Management of pediatric ureterolithiasis in the emergency room: A single institution review and new management pathway

Published:November 15, 2022DOI:

      Extended Summary


      /Background: Urolithiasis is an increasingly common condition seen in children with an annual incidence of 2-3% in children under 18, and up to 10% in adolescents. Treatment of stones varies including observation, IV hydration, pain management, medical expulsive therapy (MET), or surgery. Though well-studied and often used in adults, MET, (alpha-adrenergic antagonists to facilitate passage of ureteral stones), is not routinely prescribed in pediatric patients.


      The goals of this study were to review a quaternary children’s hospital’s emergency room frequency of MET utilization for ureterolithiasis as well as evaluate the clinical outcomes of children who were prescribed MET compared to those treated with pain control alone.

      Study Design

      A retrospective review was performed of children 2 months to 18 years with ureterolithiasis who presented to a quaternary children’s hospital ED from 2011-2017. The primary outcome was the frequency of MET prescribed. Secondary outcomes included the following comparisons in patients who received MET and analgesics with those who received analgesics alone: hospital admission rate, length of hospitalization, emergency room re-presentation rate, surgical intervention, spontaneous stone passage, urology consultation, how the urology consult affected MET utilization, referral to outpatient urology and nephrology clinics, and CT utilization in the ED. Comparisons were performed utilizing Fischer’s exact and t-tests.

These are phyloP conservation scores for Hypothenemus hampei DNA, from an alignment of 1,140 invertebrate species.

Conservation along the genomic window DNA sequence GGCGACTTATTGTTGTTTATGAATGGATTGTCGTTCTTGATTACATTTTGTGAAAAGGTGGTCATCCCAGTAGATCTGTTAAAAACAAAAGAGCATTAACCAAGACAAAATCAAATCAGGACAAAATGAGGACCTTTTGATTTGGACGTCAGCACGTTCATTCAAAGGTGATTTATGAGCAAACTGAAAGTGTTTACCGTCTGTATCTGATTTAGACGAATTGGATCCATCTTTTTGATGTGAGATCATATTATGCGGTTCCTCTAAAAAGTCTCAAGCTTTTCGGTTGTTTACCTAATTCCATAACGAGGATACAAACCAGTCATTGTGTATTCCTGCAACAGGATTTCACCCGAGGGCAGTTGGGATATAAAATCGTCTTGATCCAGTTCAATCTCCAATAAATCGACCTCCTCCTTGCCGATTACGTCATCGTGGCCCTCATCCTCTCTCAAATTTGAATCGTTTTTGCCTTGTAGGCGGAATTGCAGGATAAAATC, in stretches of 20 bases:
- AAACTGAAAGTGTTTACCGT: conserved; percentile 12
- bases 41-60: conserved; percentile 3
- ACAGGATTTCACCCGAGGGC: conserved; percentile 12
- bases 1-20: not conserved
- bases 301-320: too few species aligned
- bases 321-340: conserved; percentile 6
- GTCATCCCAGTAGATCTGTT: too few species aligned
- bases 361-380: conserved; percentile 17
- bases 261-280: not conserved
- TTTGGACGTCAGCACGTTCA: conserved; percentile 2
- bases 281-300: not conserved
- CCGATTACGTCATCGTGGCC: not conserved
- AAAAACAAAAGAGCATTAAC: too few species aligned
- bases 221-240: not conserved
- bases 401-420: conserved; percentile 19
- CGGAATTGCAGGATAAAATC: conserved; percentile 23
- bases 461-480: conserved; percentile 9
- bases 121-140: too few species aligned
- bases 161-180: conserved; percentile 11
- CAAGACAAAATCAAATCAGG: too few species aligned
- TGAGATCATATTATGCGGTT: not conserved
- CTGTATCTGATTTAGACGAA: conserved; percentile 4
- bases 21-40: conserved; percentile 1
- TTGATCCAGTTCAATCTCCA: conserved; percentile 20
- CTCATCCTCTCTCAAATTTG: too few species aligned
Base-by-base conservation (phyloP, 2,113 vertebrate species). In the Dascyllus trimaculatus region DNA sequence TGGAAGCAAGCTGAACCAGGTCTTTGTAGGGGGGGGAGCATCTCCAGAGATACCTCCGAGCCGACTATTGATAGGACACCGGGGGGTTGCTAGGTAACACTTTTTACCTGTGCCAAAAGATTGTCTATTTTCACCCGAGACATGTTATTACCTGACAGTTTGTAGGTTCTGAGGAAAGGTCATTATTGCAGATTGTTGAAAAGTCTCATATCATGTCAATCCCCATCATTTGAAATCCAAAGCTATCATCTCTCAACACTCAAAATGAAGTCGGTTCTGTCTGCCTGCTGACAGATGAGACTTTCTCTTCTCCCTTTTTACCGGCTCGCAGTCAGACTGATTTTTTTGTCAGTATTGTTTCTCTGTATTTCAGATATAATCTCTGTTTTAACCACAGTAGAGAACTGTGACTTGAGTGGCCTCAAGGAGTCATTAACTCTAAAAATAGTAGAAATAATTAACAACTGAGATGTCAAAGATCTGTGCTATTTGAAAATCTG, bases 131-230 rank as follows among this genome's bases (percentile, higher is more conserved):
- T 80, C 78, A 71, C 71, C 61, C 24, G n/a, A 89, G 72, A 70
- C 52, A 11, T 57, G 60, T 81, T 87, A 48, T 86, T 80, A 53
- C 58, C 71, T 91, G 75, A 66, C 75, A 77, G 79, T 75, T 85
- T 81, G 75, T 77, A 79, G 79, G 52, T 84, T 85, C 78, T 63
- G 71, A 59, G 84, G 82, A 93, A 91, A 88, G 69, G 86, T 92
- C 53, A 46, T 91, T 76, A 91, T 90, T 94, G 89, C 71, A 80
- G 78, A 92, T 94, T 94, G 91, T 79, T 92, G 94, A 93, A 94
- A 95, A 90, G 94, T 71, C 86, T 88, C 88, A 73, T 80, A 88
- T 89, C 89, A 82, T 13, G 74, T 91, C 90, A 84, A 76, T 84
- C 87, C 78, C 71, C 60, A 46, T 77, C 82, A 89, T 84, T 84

139 patients were included with a mean age of 14 years (SD 4.14), 42% male. There was no difference between age, gender, stone size, return to the ED, serum creatinine, or length of hospitalization (if admitted) between patients who were and were not placed on MET. The rate of stone passage was significantly higher for those placed on MET (45%) versus not (20%), (p= 0.0022). Urology was consulted for 93% of the cases where children were prescribed MET, compared with only 52% of cases where MET was not prescribed (p = <0.0001).


      In our experience MET was significantly underutilized in patients where urology was not involved. This is similar to a study by Itano et al which found urology consultation in the ED significantly increased use of tamsulosin for ureterolithiasis in adults. Children with ureterolithiasis placed on MET had a significantly higher rate of stone passage compared to children managed by pain control alone.


      Given the benefits of MET to increase the rate of spontaneous stone passage it may be considered first line therapy for treatment of children with ureterolithiasis.


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